Proof. Follows from Theorems 2.1 and 3.1 by considering 𝑋=ℝ𝑛, 𝐼=ℝ, 𝑒(𝐱)=|𝐡(|𝐱|)|βˆ’1, π‘‘πœˆ(𝐱)=𝑑𝐱, and Ξ¦(π‘₯)=πœ‘(π‘₯)=𝑒π‘₯. To get (3.22), we also set Ξ©=𝐡(𝑅), π‘‘πœ†(𝑑)=πœ’βŸ¨0,1⟩(𝑑)𝑑𝑑, and π‘‘πœ‡(𝐱)=πœ’π΅(𝑅)(𝐱)𝑑𝐱. In that case, we have 𝐿=1, (π‘‘πœ‡π‘‘/π‘‘πœˆ)(𝐱)=π‘‘βˆ’π‘›πœ’π΅(𝑑𝑅)(𝐱), and ξ€œπ‘£(𝐱)=101||𝐡||||ξ€Έ||𝑑(1/𝑑)π±βˆ’π‘›πœ’π΅(𝑑𝑅)1(𝐱)𝑑𝑑=||||ξ€œπ΅(|𝐱|)10πœ’π΅(𝑑𝑅)=1(𝐱)𝑑𝑑||||𝐡(|𝐱|)1βˆ’|𝐱|𝑅,𝐱∈𝐡(𝑅).(3.25) Further, replace the function 𝑓 in (2.7) with the function 𝐱↦log(|𝐡(|𝐱|)|𝑓(𝐱)). The first integral on the left-hand side of (2.7) then becomes ξ€œπ΅(𝑅)1||||𝐡(|𝐱|)1βˆ’|𝐱|𝑅||||ξ€œπ΅(|𝐱|)𝑓(𝐱)𝑑𝐱=𝐡(𝑅)ξ‚΅1βˆ’|𝐱|𝑅𝑓(𝐱)𝑑𝐱,(3.26) the corresponding second integral reduces to ξ€œπ΅(𝑅)1||||ξ‚΅ξ€œπ΅(|𝐱|)exp10𝑑log𝑛||||ξ€Έξ‚Ά=ξ€œπ΅(|𝐱|)𝑓(𝑑𝐱)𝑑𝑑𝑑𝐱𝐡(𝑅)1||||ξ‚΅||||ξ€œπ΅(|𝐱|)expβˆ’π‘›+log𝐡(|𝐱|)+log10ξ‚Άlog𝑓(𝑑𝐱)𝑑𝑑𝑑𝐱=π‘’βˆ’π‘›ξ€œπ΅(𝑅)ξ‚΅ξ€œexp10ξ‚Άlog𝑓(𝑑𝐱)𝑑𝑑𝑑𝐱=π‘’βˆ’π‘›ξ€œπ΅(𝑅)𝐺𝑓(𝐱)𝑑𝐱,(3.27) while on the right-hand side of (2.7) we obtain ||||ξ€œπ΅(𝑅)1||||ξ€œπ΅(|𝐱|)10||𝑑𝑛||𝐡||𝑓(|𝐱|)(𝑑𝐱)βˆ’π‘’βˆ’π‘›||𝐡||||βˆ’ξ€œ(|𝐱|)𝐺𝑓(𝐱)𝑑𝑑𝑑𝐱𝐡(𝑅)1||||ξ€œπ΅(|𝐱|)10||π‘’βˆ’π‘›||||||β‹…||||𝑑𝐡(|𝐱|)𝐺𝑓(𝐱)log𝑛||||ξ€Έ||||βˆ’ξ€œπ΅(|𝐱|)𝑓(𝑑𝐱)+π‘›βˆ’log𝐡(|𝐱|)10||||||||=||||ξ€œlog𝑓(𝑑𝐱)𝑑𝑑𝑑𝑑𝑑𝐱𝐡(𝑅)ξ€œ10||𝑑𝑛𝑓(𝑑𝐱)βˆ’π‘’βˆ’π‘›||𝐺𝑓(𝐱)π‘‘π‘‘π‘‘π±βˆ’π‘’βˆ’π‘›ξ€œπ΅(𝑅)ξ€œπΊπ‘“(𝐱)10||||||||||||||||=||||ξ€œπ‘›log𝑑+log𝐡(|𝐱|)+log(𝑓(𝑑𝐱))+π‘›βˆ’log𝐡(|𝐱|)βˆ’log𝐺𝑓(𝐱)𝑑𝑑𝑑𝐱𝐡(𝑅)ξ€œ10||𝑑𝑛𝑓(𝑑𝐱)βˆ’π‘’βˆ’π‘›||𝐺𝑓(𝐱)π‘‘π‘‘π‘‘π±βˆ’π‘’βˆ’π‘›ξ€œπ΅(𝑅)ξ€œπΊπ‘“(𝐱)10||||log(𝑒𝑑)𝑛𝑓(𝑑𝐱)||||||||.𝐺𝑓(𝐱)𝑑𝑑𝑑𝐱(3.28) Finally, (3.22) holds by combining (3.26), (3.27), and (3.28) and then multiplying the whole inequality by 𝑒𝑛.
Inequality (3.24) can be derived by a similar technique by taking Ξ©=ℝ𝑛⧡𝐡(𝑅), π‘‘πœ†(𝑑)=πœ’[1,∞⟩(𝑑)(𝑑𝑑/𝑑2), and π‘‘πœ‡(𝐱)=πœ’β„π‘›β§΅π΅(𝑅)(𝐱)𝑑𝐱. Then 𝐿=1, (π‘‘πœ‡π‘‘/π‘‘πœˆ)(𝐱)=π‘‘βˆ’π‘›πœ’β„π‘›β§΅π΅(𝑑𝑅)(𝐱) and ξ€œπ‘£(𝐱)=∞1|||𝐡1𝑑||||𝐱|βˆ’1π‘‘βˆ’π‘›πœ’β„π‘›β§΅π΅(𝑑𝑅)(𝐱)𝑑𝑑𝑑2=1||||ξ€œπ΅(|𝐱|)1|𝐱|/𝑅𝑑𝑑𝑑2=1||||𝑅𝐡(|𝐱|)1βˆ’ξ‚Ά|𝐱|,π±βˆˆβ„π‘›β§΅π΅(𝑅),(3.29) so (3.24) follows by replacing the function f in (2.7) with 𝐱↦log(|𝐡(|𝐱|)|𝑓(𝐱)).

As a direct consequence of Theorem 3.5, we obtain the following strengthened PΓ³lya-Knopp-type inequality.

Theorem 3.6. Let π‘›βˆˆβ„•. (i)If 0<π‘…β‰€βˆž, 𝑓 is a positive measurable function on 𝐡(𝑅), and 𝐺𝑓 is defined by (3.21), then the inequality ξ€œπ΅(𝑅)𝐺𝑓(𝐱)π‘‘π±β‰€π‘’π‘›ξ€œπ΅(R)ξ‚΅1βˆ’|𝐱|𝑅𝑓(𝐱)𝑑𝐱(3.30) holds and the constant 𝑒𝑛 is the best possible.(ii) If 0≀𝑅<∞, 𝑓 is a positive measurable function on ℝ𝑛⧡𝐡(𝑅), and 𝐺𝑓 is defined by (3.23), then the inequality ξ€œβ„π‘›β§΅π΅(𝑅)𝐺𝑓(𝐱)π‘‘π±β‰€π‘’βˆ’π‘›ξ€œβ„π‘›β§΅π΅(𝑅)𝑅1βˆ’ξ‚Ά|𝐱|𝑓(𝐱)𝑑𝐱(3.31) holds and the constant π‘’βˆ’π‘› is the best possible.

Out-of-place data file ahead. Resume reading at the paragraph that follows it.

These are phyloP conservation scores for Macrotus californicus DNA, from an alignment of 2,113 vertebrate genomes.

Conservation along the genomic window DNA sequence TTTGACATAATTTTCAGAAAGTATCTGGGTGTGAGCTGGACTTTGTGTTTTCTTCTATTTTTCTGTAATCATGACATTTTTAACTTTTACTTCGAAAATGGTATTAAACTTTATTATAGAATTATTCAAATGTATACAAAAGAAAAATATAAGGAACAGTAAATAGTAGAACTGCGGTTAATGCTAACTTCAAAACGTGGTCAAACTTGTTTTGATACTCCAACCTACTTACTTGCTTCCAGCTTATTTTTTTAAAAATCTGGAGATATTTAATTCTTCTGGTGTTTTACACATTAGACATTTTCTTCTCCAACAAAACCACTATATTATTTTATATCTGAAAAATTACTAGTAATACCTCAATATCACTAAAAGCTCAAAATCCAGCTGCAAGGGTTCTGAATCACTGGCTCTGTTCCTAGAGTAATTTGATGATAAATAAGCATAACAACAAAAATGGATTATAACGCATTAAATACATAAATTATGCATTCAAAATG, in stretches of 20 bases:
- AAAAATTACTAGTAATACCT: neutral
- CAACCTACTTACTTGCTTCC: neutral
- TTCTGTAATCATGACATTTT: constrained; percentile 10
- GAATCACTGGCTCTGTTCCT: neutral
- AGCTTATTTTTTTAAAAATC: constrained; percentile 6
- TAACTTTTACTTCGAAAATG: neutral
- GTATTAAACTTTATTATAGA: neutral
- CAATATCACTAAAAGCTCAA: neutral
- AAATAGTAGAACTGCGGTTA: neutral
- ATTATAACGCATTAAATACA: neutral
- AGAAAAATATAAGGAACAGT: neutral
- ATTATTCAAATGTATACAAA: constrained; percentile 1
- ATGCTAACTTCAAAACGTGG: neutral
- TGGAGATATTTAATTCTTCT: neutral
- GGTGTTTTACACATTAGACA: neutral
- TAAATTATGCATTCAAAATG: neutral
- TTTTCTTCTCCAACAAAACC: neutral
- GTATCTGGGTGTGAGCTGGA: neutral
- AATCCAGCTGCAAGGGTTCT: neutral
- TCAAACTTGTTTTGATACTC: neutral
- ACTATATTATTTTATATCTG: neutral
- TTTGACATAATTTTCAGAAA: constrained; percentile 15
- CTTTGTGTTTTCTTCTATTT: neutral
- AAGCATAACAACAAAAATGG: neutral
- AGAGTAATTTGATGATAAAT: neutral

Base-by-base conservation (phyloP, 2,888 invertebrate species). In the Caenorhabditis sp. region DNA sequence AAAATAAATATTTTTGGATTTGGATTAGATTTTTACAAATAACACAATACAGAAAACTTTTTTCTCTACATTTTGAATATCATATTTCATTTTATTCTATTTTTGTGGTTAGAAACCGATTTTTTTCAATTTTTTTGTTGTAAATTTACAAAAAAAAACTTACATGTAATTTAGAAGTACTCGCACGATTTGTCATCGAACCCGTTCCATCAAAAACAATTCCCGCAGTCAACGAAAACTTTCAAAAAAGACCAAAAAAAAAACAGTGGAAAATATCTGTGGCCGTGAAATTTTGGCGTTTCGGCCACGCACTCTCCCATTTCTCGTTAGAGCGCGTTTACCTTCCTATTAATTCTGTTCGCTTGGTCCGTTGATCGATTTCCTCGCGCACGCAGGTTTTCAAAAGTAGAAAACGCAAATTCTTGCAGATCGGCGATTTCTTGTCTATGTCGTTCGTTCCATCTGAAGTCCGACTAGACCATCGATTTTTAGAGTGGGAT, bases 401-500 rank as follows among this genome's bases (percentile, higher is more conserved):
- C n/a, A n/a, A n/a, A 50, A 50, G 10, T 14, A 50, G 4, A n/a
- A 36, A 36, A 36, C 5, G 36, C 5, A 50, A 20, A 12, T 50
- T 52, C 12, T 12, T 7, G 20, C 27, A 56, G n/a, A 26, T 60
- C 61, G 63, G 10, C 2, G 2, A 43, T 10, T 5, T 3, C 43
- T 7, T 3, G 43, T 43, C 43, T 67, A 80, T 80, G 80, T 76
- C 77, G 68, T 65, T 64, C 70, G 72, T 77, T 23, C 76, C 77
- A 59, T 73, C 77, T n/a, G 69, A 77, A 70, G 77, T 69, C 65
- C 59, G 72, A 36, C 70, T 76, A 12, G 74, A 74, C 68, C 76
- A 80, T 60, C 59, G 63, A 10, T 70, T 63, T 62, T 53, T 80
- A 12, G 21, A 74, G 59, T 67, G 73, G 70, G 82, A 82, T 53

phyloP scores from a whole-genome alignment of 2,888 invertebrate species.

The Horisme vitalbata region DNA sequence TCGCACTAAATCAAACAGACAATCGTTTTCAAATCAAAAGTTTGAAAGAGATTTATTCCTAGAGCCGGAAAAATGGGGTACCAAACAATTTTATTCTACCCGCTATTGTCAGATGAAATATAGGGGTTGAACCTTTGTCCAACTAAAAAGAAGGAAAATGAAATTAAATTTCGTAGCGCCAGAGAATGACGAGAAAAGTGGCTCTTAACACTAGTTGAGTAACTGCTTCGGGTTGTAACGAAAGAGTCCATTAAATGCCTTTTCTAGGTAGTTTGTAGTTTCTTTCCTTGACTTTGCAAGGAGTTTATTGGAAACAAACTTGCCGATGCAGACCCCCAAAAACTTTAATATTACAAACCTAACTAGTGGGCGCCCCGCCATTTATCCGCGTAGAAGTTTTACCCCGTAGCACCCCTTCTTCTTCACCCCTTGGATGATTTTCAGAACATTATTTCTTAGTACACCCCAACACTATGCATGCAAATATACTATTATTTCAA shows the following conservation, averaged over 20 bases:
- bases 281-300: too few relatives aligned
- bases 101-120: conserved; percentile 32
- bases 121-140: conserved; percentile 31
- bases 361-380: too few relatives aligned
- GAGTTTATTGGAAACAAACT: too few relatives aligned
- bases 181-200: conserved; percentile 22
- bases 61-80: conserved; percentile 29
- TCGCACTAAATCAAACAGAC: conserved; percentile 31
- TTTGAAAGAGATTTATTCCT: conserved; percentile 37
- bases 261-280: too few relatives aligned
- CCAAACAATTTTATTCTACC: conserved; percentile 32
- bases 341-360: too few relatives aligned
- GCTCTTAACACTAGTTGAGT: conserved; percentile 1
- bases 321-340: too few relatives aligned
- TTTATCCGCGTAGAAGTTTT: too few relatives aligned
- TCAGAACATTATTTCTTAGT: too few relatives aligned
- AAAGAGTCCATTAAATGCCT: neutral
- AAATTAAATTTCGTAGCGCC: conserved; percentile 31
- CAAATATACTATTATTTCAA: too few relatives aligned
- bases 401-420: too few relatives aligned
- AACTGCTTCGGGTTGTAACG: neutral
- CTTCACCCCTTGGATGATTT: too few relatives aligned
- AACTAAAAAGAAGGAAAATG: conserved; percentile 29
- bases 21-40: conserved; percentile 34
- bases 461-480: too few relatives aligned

Proof. Since the right-hand sides of (3.22) and (3.24) are nonnegative, inequalities (3.30) and (3.31) are their respective direct consequences. Now, we discuss the best possible constant for (3.30). For arbitrary πœ€>0, let the function π‘“πœ€βˆΆπ΅(𝑅)→ℝ be defined by π‘“πœ€(𝐱)=π‘’βˆ’π‘›|𝐡(|𝐱|)|πœ€βˆ’1. Calculating the left-hand side of (3.30) for π‘“πœ€, we obtain πΏπœ€=ξ€œπ΅(𝑅)ξ‚΅ξ€œexp10𝑒logβˆ’π‘›||||𝐡(|𝑑𝐱|)πœ€βˆ’1𝑑𝑑𝑑𝐱=π‘’βˆ’π‘›ξ€œπ΅(𝑅)ξ‚΅ξ€œexp𝑛(πœ€βˆ’1)10||||ξ‚Άlog𝑑𝑑𝑑+(πœ€βˆ’1)log𝐡(|𝐱|)𝑑𝐱=π‘’βˆ’π‘›πœ€ξ€œπ΅(𝑅)||||𝐡(|𝐱|)πœ€βˆ’1𝑑𝐱=π‘’βˆ’π‘›πœ€||||𝐡(𝑅)πœ€πœ€.(3.32) On the other hand, the right-hand side of (3.30), rewritten for π‘“πœ€, can be estimated as π‘…πœ€=π‘’π‘›β‹…π‘’βˆ’π‘›ξ€œπ΅(𝑅)ξ‚΅1βˆ’|𝐱|𝑅||||𝐡(|𝐱|)πœ€βˆ’1ξ€œπ‘‘π±β‰€π΅(𝑅)||||𝐡(|𝐱|)πœ€βˆ’1||||𝑑𝐱=𝐡(𝑅)πœ€πœ€.(3.33) Since 1≀(π‘…πœ€/πΏπœ€)β‰€π‘’π‘›πœ€β†˜1, as πœ€β†˜0, 𝑒𝑛 is the best possible constant for inequality (3.30). The proof that π‘’βˆ’π‘› is the best possible constant for (3.31) is similar, if the function π‘“πœ€βˆΆβ„π‘›β§΅π΅(𝑅)→ℝ, π‘“πœ€=𝑒𝑛|𝐡(|𝐱|)|βˆ’πœ€βˆ’1, is considered.

For 𝑅=∞ in (3.30) and 𝑅=0 in (3.31), we get a new multidimensional PΓ³lya-Knopp-type inequality.

Corollary 3.7. If 𝑓 is a positive measurable function on ℝ𝑛, and 𝐺𝑓, 𝐺𝑓 are, respectively, defined by (3.21) and (3.23), then the inequalities ξ€œβ„π‘›πΊπ‘“(𝐱)π‘‘π±β‰€π‘’π‘›ξ€œβ„π‘›ξ€œπ‘“(𝐱)𝑑𝐱,ℝ𝑛𝐺𝑓(𝐱)π‘‘π±β‰€π‘’βˆ’π‘›ξ€œβ„π‘›π‘“(𝐱)𝑑𝐱(3.34) hold. The constants 𝑒𝑛 and π‘’βˆ’π‘› are the best possible.

Remark 3.8. Notice that (3.30) and (3.31), respectively, follow from (3.15) and (3.16) by rewriting those inequalities for π‘˜=𝑝>𝑛, and 𝑓 replaced with 𝑓1/𝑝, and by letting π‘β†’βˆž. In particular, observe that limπ‘β†’βˆž(𝑝/(π‘βˆ’π‘›))𝑝=𝑒𝑛.

Although being related to the setting with balls in ℝ𝑛 centered at the origin, inequalities (3.15), (3.16) and (3.30), (3.31) are not equivalent with the previously obtained Hardy- and PΓ³lya-Knopp-type inequalities (1.13), (1.14), (1.15), and (1.17). Therefore, our inequalities can be considered as a new class of generalizations of the classical Hardy's and PΓ³lya-Knopp's inequalities in a multidimensional setting. However, for 𝑛=1 inequalities of both type coincide. In particular, inequality (3.5) for 𝑛=1 was obtained in [4]. It is given in the following corollary.

Corollary 3.9. Let 0<π‘β‰€βˆž, 𝑓 be a nonnegative function on ⟨0,π‘βŸ©, and 𝑝,π‘˜βˆˆβ„ be such that 0≠𝑝≠1,